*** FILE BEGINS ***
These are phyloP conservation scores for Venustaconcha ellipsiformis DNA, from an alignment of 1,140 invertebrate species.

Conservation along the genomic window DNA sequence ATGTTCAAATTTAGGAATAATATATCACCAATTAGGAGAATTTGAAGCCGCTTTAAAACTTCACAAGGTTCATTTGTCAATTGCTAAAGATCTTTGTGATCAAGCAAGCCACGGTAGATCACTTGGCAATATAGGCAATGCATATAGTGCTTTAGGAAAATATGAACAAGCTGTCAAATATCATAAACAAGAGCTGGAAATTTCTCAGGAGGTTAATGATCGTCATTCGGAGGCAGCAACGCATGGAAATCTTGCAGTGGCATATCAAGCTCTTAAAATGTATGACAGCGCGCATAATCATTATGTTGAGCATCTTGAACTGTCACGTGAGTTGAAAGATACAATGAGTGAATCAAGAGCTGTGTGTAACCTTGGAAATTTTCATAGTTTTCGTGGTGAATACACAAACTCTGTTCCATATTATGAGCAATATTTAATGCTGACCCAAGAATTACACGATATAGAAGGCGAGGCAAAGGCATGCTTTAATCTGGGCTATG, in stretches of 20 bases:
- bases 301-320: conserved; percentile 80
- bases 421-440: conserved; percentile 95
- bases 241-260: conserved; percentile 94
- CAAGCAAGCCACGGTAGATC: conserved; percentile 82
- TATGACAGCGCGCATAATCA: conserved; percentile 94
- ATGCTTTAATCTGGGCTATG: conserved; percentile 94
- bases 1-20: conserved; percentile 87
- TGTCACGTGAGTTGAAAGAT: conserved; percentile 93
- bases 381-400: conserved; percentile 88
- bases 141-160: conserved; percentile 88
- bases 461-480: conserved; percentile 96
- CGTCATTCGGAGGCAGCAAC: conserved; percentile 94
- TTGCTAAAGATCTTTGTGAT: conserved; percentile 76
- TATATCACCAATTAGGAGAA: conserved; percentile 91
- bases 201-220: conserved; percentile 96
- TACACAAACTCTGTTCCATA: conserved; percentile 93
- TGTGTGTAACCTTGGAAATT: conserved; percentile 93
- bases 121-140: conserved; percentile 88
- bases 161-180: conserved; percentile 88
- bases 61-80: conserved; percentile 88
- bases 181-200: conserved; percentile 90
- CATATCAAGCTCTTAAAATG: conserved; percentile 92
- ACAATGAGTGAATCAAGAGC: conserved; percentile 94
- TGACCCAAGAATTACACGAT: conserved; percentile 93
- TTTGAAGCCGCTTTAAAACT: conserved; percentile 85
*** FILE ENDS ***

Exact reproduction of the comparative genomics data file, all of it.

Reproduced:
These are phyloP conservation scores for Venustaconcha ellipsiformis DNA, from an alignment of 1,140 invertebrate species.

Conservation along the genomic window DNA sequence ATGTTCAAATTTAGGAATAATATATCACCAATTAGGAGAATTTGAAGCCGCTTTAAAACTTCACAAGGTTCATTTGTCAATTGCTAAAGATCTTTGTGATCAAGCAAGCCACGGTAGATCACTTGGCAATATAGGCAATGCATATAGTGCTTTAGGAAAATATGAACAAGCTGTCAAATATCATAAACAAGAGCTGGAAATTTCTCAGGAGGTTAATGATCGTCATTCGGAGGCAGCAACGCATGGAAATCTTGCAGTGGCATATCAAGCTCTTAAAATGTATGACAGCGCGCATAATCATTATGTTGAGCATCTTGAACTGTCACGTGAGTTGAAAGATACAATGAGTGAATCAAGAGCTGTGTGTAACCTTGGAAATTTTCATAGTTTTCGTGGTGAATACACAAACTCTGTTCCATATTATGAGCAATATTTAATGCTGACCCAAGAATTACACGATATAGAAGGCGAGGCAAAGGCATGCTTTAATCTGGGCTATG, in stretches of 20 bases:
- bases 301-320: conserved; percentile 80
- bases 421-440: conserved; percentile 95
- bases 241-260: conserved; percentile 94
- CAAGCAAGCCACGGTAGATC: conserved; percentile 82
- TATGACAGCGCGCATAATCA: conserved; percentile 94
- ATGCTTTAATCTGGGCTATG: conserved; percentile 94
- bases 1-20: conserved; percentile 87
- TGTCACGTGAGTTGAAAGAT: conserved; percentile 93
- bases 381-400: conserved; percentile 88
- bases 141-160: conserved; percentile 88
- bases 461-480: conserved; percentile 96
- CGTCATTCGGAGGCAGCAAC: conserved; percentile 94
- TTGCTAAAGATCTTTGTGAT: conserved; percentile 76
- TATATCACCAATTAGGAGAA: conserved; percentile 91
- bases 201-220: conserved; percentile 96
- TACACAAACTCTGTTCCATA: conserved; percentile 93
- TGTGTGTAACCTTGGAAATT: conserved; percentile 93
- bases 121-140: conserved; percentile 88
- bases 161-180: conserved; percentile 88
- bases 61-80: conserved; percentile 88
- bases 181-200: conserved; percentile 90
- CATATCAAGCTCTTAAAATG: conserved; percentile 92
- ACAATGAGTGAATCAAGAGC: conserved; percentile 94
- TGACCCAAGAATTACACGAT: conserved; percentile 93
- TTTGAAGCCGCTTTAAAACT: conserved; percentile 85